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BMJ Open Diabetes Research & Care




Objective: We investigated the relationships of maternal circulating individual free fatty acids (FFA) with insulin resistance, insulin secretion and inflammatory biomarkers during mid-pregnancy.

Research design and methods: The data were drawn from a prospective cohort of generally healthy pregnant women (n=1368, African-American 36%, Hispanic 48%, Caucasian 16%) in Camden, NJ. We quantitatively determined 11 FFAs, seven cytokine/adipokine, homeostatic model assessment of insulin resistance (HOMA-IR) and C-peptide levels from the fasting blood samples that were collected at 16 weeks of gestation. Multivariate analyses were performed along with separate analyses for each individual FFA.

Results: High HOMA-IR (p<0.001) and C-peptide (p<0.0001) levels were positively associated with a twofold to fourfold increased risk for developing gestational diabetes mellitus (GDM). Negative relationships were found with specific FFAs (molecular percentage, palmitoleic, oleic, linolenic, myristic acids) and HOMA-IR and C-peptide levels (p<0.01 to p<0.0001). In contrast, palmitic, stearic, arachidonic, dihomo-γ-linolenic (DGLA) and docosahexaenoic acids were positively associated with HOMA-IR and C-peptide (p<0.01 to p<0.0001). The individual FFAs also predicted cytokine/adipokine levels. For example, women who had elevated DGLA (highest quartile) were twice as (adjusted OR 2.06, 95% CI 1.42 to 2.98) likely to have higher interleukin (IL)-8 (p<0.0001) levels. Conversely, women with high palmitoleic, oleic, and linolenic acid levels had reduced odds (≥2-fold, p<0.01 to p<0.001) for having higher IL-8, IL-6 or tumor necrosis factor-alpha levels.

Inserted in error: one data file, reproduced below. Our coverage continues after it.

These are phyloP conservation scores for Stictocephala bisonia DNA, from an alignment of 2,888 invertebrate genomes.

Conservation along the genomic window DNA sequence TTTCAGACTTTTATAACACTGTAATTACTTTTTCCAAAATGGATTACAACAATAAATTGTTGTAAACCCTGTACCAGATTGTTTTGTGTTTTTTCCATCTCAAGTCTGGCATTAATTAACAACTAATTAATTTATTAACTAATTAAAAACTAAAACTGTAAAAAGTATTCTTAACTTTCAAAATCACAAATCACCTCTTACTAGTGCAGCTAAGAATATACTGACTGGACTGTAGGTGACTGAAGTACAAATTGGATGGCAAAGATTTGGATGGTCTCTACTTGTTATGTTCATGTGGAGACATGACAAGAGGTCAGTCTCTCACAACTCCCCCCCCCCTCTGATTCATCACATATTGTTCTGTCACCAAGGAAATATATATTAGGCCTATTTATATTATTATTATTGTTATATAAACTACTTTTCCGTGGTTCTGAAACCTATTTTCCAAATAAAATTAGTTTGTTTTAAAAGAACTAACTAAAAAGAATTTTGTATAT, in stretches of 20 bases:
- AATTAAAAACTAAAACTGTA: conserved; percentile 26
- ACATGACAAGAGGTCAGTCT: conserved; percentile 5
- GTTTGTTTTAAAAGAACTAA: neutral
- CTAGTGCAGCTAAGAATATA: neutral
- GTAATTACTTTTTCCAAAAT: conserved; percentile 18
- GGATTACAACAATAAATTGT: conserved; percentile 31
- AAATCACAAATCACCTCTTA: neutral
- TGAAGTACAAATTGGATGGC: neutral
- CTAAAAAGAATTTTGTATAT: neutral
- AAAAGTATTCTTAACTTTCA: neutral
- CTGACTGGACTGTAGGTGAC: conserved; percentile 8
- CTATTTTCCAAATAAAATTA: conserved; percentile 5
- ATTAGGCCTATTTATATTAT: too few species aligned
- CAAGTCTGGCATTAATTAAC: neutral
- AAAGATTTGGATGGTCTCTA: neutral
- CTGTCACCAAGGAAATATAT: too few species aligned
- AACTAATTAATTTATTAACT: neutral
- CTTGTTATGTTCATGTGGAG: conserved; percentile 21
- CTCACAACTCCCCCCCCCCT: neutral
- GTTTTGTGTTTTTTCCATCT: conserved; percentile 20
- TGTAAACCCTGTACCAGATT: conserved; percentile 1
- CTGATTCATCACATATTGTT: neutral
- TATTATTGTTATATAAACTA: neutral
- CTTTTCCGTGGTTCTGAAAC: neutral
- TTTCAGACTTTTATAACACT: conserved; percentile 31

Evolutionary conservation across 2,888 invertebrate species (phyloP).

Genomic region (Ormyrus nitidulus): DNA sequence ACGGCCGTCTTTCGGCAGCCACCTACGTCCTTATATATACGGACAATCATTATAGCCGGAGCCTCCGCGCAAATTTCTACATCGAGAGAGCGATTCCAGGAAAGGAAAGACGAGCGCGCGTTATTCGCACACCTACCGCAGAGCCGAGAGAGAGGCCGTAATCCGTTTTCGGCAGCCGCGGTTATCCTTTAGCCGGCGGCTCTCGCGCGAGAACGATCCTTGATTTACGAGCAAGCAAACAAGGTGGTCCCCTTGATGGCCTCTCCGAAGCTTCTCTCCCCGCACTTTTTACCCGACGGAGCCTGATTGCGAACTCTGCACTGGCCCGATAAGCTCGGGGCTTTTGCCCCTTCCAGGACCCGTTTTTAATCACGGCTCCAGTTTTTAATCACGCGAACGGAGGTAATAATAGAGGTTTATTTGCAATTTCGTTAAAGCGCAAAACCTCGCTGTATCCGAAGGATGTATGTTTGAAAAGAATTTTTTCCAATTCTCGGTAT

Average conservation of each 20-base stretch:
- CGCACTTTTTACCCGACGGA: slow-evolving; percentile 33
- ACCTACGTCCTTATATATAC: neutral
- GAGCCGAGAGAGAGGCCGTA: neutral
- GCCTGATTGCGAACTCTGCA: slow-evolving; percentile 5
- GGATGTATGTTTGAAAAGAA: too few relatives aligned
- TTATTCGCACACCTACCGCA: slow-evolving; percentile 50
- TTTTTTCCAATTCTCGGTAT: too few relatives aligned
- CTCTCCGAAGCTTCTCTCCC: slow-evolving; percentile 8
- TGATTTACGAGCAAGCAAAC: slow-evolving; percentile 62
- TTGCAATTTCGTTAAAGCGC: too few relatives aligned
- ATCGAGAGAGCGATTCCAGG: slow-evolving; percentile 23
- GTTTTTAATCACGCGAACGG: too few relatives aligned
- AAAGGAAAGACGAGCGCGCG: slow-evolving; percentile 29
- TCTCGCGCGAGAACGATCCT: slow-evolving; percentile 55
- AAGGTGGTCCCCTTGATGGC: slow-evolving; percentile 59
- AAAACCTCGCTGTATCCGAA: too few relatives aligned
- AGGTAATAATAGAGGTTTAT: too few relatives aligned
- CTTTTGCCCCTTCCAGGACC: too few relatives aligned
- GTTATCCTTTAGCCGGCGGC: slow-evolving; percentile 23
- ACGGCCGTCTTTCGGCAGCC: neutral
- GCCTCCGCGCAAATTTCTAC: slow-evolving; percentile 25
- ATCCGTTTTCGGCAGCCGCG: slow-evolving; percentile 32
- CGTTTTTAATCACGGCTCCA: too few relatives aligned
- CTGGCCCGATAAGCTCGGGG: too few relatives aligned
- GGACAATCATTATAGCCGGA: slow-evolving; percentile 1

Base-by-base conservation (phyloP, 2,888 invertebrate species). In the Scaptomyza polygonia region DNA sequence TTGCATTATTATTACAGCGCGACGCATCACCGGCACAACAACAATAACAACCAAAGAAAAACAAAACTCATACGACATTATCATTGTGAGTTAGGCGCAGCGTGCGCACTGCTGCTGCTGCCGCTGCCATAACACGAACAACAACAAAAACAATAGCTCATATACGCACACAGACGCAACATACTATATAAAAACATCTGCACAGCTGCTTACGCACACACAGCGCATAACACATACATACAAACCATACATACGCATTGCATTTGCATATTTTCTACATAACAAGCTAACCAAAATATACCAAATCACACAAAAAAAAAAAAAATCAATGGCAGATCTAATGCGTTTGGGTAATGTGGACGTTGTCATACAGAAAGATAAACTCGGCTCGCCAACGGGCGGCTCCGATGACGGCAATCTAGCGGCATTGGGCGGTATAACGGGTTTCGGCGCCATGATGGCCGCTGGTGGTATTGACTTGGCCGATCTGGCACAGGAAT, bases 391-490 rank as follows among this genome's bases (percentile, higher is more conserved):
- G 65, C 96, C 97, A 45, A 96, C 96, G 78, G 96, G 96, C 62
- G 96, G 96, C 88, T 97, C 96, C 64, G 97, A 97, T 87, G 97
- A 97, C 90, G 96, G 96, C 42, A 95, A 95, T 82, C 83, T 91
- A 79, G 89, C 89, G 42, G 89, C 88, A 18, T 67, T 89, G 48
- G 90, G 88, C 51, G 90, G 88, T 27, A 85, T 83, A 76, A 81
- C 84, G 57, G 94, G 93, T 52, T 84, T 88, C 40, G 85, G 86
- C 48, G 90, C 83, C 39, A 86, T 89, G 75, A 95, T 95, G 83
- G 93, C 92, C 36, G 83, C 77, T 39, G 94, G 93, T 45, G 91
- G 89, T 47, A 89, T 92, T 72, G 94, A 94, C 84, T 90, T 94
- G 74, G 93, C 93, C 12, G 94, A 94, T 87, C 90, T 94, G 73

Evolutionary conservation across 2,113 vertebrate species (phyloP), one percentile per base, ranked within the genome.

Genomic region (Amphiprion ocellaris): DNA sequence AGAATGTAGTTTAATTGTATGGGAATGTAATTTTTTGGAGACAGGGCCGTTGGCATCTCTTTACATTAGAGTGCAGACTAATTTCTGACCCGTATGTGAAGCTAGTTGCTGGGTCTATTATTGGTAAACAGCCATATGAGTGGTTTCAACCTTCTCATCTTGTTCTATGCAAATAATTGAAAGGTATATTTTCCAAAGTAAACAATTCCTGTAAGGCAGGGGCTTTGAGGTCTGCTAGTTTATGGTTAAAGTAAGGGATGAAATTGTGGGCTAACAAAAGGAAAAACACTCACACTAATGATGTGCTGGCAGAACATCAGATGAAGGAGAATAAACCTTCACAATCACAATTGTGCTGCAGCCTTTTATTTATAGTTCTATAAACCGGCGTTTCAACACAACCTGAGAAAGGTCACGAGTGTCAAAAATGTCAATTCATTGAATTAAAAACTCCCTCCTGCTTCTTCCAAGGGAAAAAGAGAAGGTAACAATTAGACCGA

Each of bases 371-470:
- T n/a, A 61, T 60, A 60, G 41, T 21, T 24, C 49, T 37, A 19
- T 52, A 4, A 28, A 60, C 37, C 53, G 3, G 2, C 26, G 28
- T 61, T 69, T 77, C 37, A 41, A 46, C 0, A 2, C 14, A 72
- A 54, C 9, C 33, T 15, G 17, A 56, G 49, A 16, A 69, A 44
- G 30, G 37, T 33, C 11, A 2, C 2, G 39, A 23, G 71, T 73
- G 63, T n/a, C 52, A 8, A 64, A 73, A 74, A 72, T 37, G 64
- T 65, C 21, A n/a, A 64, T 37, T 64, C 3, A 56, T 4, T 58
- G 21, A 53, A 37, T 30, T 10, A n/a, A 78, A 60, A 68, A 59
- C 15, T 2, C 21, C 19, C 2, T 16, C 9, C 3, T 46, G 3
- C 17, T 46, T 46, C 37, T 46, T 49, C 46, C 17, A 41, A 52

Conclusion: Our results suggest that maternal individual FFAs uniquely affect insulin resistance and secretion. The effects are either direct or indirect via modulation of the inflammatory response. Modifying the composition of FFAs may help in reducing the risk of GDM.

Creative Commons License

Creative Commons Attribution-NonCommercial 4.0 International License
This work is licensed under a Creative Commons Attribution-NonCommercial 4.0 International License